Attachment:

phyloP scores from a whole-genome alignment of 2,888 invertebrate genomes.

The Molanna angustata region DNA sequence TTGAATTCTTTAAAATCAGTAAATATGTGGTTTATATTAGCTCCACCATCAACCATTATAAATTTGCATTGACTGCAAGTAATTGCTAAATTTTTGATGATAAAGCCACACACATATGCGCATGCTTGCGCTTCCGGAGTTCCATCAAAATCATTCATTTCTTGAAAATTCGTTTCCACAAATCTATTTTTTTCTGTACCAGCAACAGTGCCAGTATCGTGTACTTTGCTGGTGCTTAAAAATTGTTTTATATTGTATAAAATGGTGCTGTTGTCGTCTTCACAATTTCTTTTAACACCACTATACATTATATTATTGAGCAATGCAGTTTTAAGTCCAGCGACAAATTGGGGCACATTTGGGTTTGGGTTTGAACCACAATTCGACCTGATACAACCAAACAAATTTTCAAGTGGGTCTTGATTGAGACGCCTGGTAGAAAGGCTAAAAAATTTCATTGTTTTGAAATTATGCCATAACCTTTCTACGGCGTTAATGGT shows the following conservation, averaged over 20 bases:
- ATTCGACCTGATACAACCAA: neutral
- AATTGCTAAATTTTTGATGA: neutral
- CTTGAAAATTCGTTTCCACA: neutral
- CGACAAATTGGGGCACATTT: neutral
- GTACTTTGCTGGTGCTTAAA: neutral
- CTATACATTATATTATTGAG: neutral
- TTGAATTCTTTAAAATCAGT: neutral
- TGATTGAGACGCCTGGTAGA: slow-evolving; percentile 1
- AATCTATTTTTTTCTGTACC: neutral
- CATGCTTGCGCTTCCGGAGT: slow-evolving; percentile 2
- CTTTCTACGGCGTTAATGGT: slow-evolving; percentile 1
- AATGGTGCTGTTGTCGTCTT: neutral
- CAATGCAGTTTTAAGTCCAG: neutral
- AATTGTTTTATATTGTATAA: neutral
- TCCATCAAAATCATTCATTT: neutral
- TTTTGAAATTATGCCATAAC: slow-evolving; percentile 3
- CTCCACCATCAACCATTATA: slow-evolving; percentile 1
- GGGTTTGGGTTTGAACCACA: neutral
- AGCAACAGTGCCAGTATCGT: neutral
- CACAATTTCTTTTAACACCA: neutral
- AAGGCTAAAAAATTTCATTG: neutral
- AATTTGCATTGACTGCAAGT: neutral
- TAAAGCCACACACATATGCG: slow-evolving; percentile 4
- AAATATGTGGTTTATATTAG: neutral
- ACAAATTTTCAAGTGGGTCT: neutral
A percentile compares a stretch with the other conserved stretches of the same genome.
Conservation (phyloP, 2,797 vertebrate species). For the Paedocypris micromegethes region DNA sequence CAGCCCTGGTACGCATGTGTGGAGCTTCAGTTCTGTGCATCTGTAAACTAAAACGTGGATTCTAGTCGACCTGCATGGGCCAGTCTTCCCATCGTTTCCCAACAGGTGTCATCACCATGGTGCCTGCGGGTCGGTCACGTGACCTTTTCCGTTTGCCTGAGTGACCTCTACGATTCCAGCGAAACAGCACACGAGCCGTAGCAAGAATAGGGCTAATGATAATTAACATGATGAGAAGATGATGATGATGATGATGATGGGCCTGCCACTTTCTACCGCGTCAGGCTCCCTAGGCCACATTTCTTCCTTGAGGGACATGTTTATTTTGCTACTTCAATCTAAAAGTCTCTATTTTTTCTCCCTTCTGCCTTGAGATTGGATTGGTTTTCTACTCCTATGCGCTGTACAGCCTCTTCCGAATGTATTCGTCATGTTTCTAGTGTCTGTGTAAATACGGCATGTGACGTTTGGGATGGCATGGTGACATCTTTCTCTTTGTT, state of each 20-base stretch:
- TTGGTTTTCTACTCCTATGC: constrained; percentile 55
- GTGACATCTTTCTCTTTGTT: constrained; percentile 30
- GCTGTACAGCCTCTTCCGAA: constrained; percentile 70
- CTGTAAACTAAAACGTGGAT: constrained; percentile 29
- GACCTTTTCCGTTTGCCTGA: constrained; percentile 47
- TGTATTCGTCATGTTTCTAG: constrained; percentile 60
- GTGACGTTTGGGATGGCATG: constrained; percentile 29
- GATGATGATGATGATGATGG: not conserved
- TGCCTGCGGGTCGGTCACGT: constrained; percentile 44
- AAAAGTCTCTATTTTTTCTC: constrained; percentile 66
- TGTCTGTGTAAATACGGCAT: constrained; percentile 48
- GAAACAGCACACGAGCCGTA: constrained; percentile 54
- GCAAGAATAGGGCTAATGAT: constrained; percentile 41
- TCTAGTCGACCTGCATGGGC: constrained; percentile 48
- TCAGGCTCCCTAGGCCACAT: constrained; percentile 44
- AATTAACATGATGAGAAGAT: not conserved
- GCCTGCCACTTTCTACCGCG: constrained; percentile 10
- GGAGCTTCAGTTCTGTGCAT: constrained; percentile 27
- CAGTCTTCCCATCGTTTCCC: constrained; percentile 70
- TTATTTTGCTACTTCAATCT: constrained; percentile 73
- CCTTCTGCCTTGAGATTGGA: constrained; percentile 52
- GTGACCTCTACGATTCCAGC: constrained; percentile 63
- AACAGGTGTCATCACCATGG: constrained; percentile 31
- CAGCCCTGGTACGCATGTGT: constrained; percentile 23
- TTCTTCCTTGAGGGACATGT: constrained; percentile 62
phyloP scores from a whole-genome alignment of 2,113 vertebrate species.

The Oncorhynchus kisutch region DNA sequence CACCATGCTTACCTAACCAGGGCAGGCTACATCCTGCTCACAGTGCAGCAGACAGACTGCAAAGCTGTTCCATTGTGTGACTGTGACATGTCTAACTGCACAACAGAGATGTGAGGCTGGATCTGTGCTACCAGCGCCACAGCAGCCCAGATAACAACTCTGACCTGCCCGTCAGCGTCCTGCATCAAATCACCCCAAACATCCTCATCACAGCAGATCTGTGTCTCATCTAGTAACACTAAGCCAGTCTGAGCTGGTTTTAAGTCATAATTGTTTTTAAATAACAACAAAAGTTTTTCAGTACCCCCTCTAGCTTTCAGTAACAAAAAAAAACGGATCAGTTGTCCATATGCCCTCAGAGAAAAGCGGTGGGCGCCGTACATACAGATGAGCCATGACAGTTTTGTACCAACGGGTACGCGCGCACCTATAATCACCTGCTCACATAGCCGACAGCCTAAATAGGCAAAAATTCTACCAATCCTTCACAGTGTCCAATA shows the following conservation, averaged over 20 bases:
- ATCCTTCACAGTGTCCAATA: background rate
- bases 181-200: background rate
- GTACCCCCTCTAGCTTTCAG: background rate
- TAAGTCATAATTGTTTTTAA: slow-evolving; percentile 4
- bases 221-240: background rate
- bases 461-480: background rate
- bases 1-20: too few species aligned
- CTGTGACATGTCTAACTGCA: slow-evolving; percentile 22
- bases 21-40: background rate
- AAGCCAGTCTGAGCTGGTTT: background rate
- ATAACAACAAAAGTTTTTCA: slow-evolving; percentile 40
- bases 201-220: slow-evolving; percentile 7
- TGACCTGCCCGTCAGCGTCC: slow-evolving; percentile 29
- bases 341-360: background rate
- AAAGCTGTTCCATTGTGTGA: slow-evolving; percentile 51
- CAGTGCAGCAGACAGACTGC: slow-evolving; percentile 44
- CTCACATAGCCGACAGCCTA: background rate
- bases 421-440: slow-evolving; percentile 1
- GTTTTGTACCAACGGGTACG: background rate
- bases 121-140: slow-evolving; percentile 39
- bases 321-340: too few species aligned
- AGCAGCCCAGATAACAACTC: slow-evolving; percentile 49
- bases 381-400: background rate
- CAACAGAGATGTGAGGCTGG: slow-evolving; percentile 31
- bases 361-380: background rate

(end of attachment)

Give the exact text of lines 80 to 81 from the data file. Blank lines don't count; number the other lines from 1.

- CAACAGAGATGTGAGGCTGG: slow-evolving; percentile 31
- bases 361-380: background rate